Classroom Module Program (“BrownOut”)
Center for Advanced Materials Research

The Center for Advanced Materials Research coordinates the Classroom Module Program. A module is a presentation, with hands-on demonstrations, on a variety of topics in science. With the assistance of the Center’s staff, who help align the modules with the Rhode Island science curriculum, Brown students create and present modules in K–12 classrooms throughout Providence and Rhode Island. The presentations are free of charge and available to public, parochial or private schools, as well as science clubs and organizations.

College Guidance Project
Swearer Center for Public Service

The College Guidance Project works with the guidance offices at Hope and Central to provide increased individual attention to seniors applying to college. Volunteers work closely with guidance counselors to track the progress of college-bound students, offering workshops and individual advising to help them through the process.

Community Health Clerkship and Field Experience
The Warren Alpert Medical School

The Community Health Clerkship is an applied learning experience designed to help develop in Brown University medical students the knowledge, skills and perspectives of community health that are necessary to become a complete, highly competent physician. It is hoped that the clerkship will help foster in students an informed sense of social responsibility and help students develop the skills needed to become strong patient advocates and community leaders in areas important to the public’s health. As part of the clerkship, medical students must complete a field experience in the community that will allow them to focus on a specific public health issue. For the past few years, The MET School in Providence has served as a field experience placement. Medical students work with MET students and staff on projects that contribute to teaching and learning at the MET and provide medical students with a deeper understanding of community health issues. Past project topics include sexual harassment in schools, HIV/AIDS prevention, and school-based preventative health.

Community Outreach through the Performing Arts (COPA)
Swearer Center for Public Service

COPA uses the arts to build community through after-school classes at Providence Housing Authority sites. Teams of Brown volunteers teach workshops in creative writing, dance, theater, and the visual arts. With the conviction that effective teaching is an art form, volunteers work as a community of teachers and learners.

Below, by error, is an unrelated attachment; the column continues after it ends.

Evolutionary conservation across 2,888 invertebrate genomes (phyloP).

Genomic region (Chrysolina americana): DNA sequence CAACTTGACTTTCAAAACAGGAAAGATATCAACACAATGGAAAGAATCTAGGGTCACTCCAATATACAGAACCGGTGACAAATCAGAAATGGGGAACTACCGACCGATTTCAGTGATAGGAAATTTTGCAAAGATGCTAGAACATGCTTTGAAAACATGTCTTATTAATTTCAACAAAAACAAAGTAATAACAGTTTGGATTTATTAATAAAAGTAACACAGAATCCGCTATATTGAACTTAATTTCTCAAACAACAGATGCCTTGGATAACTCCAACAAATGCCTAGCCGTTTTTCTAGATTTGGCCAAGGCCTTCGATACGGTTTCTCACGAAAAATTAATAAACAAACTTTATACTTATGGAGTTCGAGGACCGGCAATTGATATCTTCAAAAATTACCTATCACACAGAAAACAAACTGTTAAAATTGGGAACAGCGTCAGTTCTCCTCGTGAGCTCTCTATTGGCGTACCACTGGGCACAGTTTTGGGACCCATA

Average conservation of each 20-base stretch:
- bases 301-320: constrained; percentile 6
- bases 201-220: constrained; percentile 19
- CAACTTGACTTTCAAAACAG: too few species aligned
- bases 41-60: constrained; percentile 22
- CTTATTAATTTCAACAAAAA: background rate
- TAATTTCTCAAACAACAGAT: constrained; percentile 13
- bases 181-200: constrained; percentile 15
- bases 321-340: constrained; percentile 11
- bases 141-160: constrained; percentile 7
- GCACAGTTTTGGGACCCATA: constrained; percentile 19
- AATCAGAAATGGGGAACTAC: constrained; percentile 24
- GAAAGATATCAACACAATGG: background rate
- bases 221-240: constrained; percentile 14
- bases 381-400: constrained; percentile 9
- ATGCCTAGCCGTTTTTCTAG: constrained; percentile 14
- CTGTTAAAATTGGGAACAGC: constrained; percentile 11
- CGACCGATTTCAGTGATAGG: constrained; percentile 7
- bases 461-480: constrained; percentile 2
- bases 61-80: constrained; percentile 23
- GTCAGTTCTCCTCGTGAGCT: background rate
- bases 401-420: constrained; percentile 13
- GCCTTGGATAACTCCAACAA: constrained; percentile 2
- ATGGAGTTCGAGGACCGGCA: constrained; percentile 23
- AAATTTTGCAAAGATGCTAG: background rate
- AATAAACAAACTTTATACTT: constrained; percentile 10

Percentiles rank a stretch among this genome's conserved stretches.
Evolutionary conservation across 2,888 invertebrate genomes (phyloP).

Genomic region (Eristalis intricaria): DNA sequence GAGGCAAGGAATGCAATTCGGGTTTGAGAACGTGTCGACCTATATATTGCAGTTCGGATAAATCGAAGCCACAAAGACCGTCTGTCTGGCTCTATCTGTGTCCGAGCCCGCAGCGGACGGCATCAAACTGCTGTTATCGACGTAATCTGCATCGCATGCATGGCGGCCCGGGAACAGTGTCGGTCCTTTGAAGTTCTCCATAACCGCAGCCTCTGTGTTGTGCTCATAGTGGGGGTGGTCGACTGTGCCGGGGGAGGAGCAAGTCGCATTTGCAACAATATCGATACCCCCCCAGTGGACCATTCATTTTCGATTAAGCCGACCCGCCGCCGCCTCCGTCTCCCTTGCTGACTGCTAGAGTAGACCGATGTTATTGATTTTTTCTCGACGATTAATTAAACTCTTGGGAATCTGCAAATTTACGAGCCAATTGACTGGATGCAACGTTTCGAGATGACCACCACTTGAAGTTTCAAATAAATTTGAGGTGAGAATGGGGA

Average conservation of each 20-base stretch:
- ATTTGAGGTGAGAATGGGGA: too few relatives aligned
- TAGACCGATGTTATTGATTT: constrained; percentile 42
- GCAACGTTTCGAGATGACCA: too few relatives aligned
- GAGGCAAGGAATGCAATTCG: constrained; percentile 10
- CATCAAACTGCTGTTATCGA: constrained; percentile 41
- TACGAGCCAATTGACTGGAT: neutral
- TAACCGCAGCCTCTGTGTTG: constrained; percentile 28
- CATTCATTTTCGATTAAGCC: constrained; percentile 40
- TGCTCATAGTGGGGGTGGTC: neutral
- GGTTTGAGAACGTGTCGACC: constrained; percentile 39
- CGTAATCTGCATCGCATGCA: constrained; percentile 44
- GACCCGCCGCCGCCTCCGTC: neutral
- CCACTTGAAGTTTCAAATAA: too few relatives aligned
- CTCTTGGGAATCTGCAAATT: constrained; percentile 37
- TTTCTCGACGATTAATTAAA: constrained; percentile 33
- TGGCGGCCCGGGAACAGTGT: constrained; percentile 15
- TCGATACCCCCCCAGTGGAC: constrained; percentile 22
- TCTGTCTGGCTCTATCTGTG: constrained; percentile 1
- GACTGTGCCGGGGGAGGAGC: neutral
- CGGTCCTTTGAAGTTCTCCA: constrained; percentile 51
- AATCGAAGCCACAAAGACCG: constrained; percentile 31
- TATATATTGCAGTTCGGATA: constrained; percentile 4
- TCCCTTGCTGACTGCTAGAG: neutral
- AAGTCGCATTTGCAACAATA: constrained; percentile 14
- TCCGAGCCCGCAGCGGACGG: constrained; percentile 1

CS92: Education Software
Department of Computer Science

CS92 is a unique course in Brown’s computer science department which offers Brown students the opportunity to create instructional software for local K–12 classrooms based on the requests and specifications of classroom teachers. Since 1990, students in the CS92 seminar have created software for numerous teachers from a variety of Providence schools, including Vartan Gregorian Elementary School, Nathan Bishop Middle School, and Classical High School.6

Diversity Professional Development for Providence Teachers
President’s Office, Education Alliance

At the request of the Superintendent of Providence Schools, President Ruth J. Simmons allocated funds to support the Providence School Department’s efforts to provide teachers with professional development on issues of diversity. These funds will allow staff at Brown’s Education Alliance to work with School Department staff on reviewing current diversity professional development initiatives and developing new initiatives.

Empowering Your Future
Center for Advanced Materials Research, Engineering

Empowering Your Future is a one-day conference for middle school girls and their parents and teachers. The event is co-sponsored by the Center for Advanced Materials Research and the Division of Engineering at Brown. The conference is intended for girls in Grades 8–10 and exposes them to real-life applications of math and science in a fun and educational environment. The conference also features special information sessions for parents and accompanying adults, focusing on helping girls with study skills, and on financial aid and other college-preparatory concerns. This is an excellent opportunity for girls and their parents or accompanying adults to find out more about the possibilities that science, math, and engineering offer. Additionally, teachers who attend are able to get new ideas they might use in their own classrooms.

Flow Radio
Swearer Center for Public Service

Flow Radio provides teenagers with the opportunity to learn about radio broadcasting through the production of a one-hour weekly radio show on issues important to local youth. Participants develop hands-on skills and an understanding of media.

GK–12 Science Education Program
Departments of Geology, Engineering, and Physics

For the past few years, Professor Timothy Herbert has worked with graduate students in Geology on conducting weekly science lessons in two classrooms in the Vartan Gregorian Elementary School. Recently, funding was secured from the National Science Foundation (NSF) in the form of a GK–12 grant to help this outreach program continue and expand to several other elementary and high schools beginning in July 2007. Brown graduate students from several departments, including geology, physics, and engineering will lead classroom activities in three elementary schools as well as after-school activities in five high schools in Providence. The graduate students engage Providence students in hands-on, inquiry-based activities designed to increase students’ understanding of and interest in science. The NSF funding also supports training and paid summer internships for Providence teachers and students to participate in research projects with Brown graduate students and faculty.